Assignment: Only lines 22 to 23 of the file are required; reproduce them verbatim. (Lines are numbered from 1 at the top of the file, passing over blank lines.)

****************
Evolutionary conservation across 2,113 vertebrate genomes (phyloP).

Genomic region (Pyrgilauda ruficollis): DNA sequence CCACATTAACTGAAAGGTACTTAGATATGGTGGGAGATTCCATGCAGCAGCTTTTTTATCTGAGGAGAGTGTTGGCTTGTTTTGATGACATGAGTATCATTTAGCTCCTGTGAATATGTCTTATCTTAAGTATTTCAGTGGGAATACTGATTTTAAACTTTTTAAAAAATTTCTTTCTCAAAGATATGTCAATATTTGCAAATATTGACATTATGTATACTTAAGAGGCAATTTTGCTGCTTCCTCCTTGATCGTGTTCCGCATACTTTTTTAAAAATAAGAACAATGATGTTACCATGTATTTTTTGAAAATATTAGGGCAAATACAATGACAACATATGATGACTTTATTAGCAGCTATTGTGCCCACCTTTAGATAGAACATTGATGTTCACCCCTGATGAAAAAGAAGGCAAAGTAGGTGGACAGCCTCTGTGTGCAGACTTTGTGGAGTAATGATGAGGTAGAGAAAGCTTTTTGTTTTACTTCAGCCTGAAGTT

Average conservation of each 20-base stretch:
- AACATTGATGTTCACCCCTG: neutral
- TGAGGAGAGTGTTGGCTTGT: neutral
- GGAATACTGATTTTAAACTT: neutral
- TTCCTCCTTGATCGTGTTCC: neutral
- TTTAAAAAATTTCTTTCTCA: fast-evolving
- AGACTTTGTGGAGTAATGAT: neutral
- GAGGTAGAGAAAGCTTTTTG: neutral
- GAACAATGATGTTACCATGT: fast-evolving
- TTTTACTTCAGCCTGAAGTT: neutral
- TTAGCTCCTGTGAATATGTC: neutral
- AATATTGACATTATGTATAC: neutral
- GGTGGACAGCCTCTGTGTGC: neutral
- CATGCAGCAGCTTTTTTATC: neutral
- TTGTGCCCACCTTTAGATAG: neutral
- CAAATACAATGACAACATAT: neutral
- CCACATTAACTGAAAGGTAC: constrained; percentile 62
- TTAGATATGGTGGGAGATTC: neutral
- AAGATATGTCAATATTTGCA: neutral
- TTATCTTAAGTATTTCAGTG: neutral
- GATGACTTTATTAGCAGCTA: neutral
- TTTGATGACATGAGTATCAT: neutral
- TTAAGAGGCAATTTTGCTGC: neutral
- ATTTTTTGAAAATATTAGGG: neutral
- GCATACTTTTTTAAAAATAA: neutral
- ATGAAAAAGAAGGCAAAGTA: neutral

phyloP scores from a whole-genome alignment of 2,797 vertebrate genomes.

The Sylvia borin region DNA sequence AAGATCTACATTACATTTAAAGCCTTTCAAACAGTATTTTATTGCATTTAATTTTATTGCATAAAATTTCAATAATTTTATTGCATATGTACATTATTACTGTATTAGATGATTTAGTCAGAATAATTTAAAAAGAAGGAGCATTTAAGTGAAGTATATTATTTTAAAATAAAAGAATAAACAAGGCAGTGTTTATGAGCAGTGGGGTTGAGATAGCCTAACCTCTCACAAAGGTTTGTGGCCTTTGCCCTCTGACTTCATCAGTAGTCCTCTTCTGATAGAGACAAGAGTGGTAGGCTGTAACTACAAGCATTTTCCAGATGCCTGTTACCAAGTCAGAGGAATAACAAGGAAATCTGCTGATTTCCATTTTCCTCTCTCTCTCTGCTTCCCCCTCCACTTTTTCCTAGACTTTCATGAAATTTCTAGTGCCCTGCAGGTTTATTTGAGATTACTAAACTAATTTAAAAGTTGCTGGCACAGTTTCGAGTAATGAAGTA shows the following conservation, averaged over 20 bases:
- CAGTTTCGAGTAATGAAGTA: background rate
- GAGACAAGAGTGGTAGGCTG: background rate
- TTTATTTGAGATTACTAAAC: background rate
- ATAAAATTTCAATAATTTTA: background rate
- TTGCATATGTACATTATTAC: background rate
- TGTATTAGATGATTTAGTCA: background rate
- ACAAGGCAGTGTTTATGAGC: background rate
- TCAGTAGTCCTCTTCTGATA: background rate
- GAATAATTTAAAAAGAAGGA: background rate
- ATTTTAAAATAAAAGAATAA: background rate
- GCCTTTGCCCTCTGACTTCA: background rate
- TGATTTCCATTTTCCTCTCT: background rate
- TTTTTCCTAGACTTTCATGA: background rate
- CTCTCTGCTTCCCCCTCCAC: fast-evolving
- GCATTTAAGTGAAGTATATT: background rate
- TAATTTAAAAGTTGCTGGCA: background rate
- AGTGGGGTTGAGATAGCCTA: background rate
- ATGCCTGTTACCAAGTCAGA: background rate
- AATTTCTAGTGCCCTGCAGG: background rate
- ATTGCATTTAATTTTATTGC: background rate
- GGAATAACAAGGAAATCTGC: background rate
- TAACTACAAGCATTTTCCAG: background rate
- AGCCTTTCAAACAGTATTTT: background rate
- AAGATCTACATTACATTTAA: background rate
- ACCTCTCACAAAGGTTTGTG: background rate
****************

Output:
- TTATCTTAAGTATTTCAGTG: neutral
- GATGACTTTATTAGCAGCTA: neutral